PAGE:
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WATCH: Van Jones confronts Trump voters calling for a ‘civil war’ if Hillary wins

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As part of a Facebook series called “The Messy Truth,” political commentator and former White House staffer Van Jones sat down for a fascinating back and forth with Donald Trump voters to discuss why they are backing the GOP nominee and why they can’t vote for Hillary Clinton.

According to Jones, “I feel like we’ve gotten this thing in America now, where we talk about each other, we never talk to each other.”

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Jones’ mission led him to Gettysburg where he sat down with a group, only to be told right from the start, “If Hillary gets in, there could very well be a civil war.”

“There are a lot of people who are really freaked out if she gets in,” the unidentified man continued. “I’m one of them. I don’t have guns and stuff to do anything about it, but I know people who do.”

What transpired from that point was a wide-ranging and illuminating discussion on the merits of both candidates, with Clinton described as a “liar” and “corrupt,” and Trump defended by one woman saying his fans don’t care what he does.

“People I talk to about Trump, they don’t care,” said  Kimberly Fean Corradetti, who hosted the visit. “They don’t care that he is egotistical. They don’t care that he doesn’t know how to speak eloquently. They need a change, and they need it yesterday.”

Pressed on Trump’s inflammatory rhetoric about race, Corradetti said people need to to “toughen up,” when it comes to be offended, causing Jones to push back.

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“No, you don’t have the right to tell someone else how to deal with the pain that they’re going through,” Jones responded. “If you say, ‘You should have a thicker skin,’ if you say, ‘You have got to get over yourself,’ I’m gonna hear that as, ‘This person does not respect me, does not understand me, does not know what I’ve gone through.’”

Watch the video below via Facebook:

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Elections 2016

Vietnamese women strive to clear war-era mines

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Inching across a field littered with Vietnam war-era bombs, Ngoc leads an all-women demining team clearing unexploded ordnance that has killed tens of thousands of people -- including her uncle.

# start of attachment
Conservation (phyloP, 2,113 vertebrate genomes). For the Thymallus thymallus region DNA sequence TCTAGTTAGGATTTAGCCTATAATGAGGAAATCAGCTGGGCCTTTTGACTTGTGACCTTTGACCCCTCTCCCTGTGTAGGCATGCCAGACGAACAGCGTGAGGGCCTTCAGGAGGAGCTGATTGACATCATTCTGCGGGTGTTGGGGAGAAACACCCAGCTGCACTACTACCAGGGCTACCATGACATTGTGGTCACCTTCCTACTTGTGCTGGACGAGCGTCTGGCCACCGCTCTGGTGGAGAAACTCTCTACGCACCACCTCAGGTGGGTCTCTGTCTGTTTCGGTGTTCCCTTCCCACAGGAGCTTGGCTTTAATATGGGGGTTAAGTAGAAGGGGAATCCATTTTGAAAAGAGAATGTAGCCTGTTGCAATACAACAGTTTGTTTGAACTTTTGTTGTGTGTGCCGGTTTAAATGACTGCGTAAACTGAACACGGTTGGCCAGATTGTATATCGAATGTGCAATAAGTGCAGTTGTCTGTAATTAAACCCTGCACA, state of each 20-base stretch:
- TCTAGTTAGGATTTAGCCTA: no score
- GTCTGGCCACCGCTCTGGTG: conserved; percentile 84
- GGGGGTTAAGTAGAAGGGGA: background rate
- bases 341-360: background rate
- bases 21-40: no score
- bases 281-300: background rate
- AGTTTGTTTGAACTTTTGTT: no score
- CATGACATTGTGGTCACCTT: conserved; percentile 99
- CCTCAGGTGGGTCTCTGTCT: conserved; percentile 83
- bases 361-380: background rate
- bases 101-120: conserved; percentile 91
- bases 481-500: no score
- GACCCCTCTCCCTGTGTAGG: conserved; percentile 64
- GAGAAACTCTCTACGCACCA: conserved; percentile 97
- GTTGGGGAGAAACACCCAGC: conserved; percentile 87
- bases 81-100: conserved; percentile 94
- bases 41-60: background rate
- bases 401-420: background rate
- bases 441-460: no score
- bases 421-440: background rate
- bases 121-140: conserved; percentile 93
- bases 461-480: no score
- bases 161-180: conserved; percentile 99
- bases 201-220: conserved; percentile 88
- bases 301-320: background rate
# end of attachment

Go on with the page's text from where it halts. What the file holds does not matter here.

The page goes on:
"He died in an explosion. I was haunted by memories of him," Le Thi Bich Ngoc tells AFP as she oversees the controlled detonation of a cluster bomb found in a sealed-off site in central Quang Tri province.

More than 6.1 million hectares of land in Vietnam remain blanketed by unexploded munitions -- mainly dropped by US bombers -- decades after the war ended in 1975.

At least 40,000 Vietnamese have since died in related accidents. Victims are often farmers who accidentally trigger explosions, people salvaging scrap metal, or children who mistake bomblets for toys.

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Elections 2016

Chief Justice John Roberts issues New Year’s Eve warning to stand up for democracy

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In a progressive welcoming move, Chief Justice John Roberts issued his New Year's Eve annual report urging his fellow federal judges to stand up for democracy.

"In our age, when social media can instantly spread rumor and false information on a grand scale, the public's need to understand our government, and the protections it provides, is ever more vital," he wrote. "We should celebrate our strong and independent judiciary, a key source of national unity and stability."

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Trump’s next 100 days will dictate whether he can be re-elected or not — here’s why

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According to CNN pollster-in-residence Harry Enten, Donald Trump's next 100 days -- which could include an impeachment trial in the Senate -- will hold the key to whether he will remain president in 2020.

As Eten explains in a column for CNN, "His [Trump's] approval rating has been consistently low during his first term. Yet his supporters could always point out that approval ratings before an election year have not historically been correlated with reelection success. But by mid-March of an election year, approval ratings, though, become more predictive. Presidents with low approval ratings in mid-March of an election year tend to lose, while those with strong approval ratings tend to win in blowouts and those with middling approval ratings usually win by small margins."

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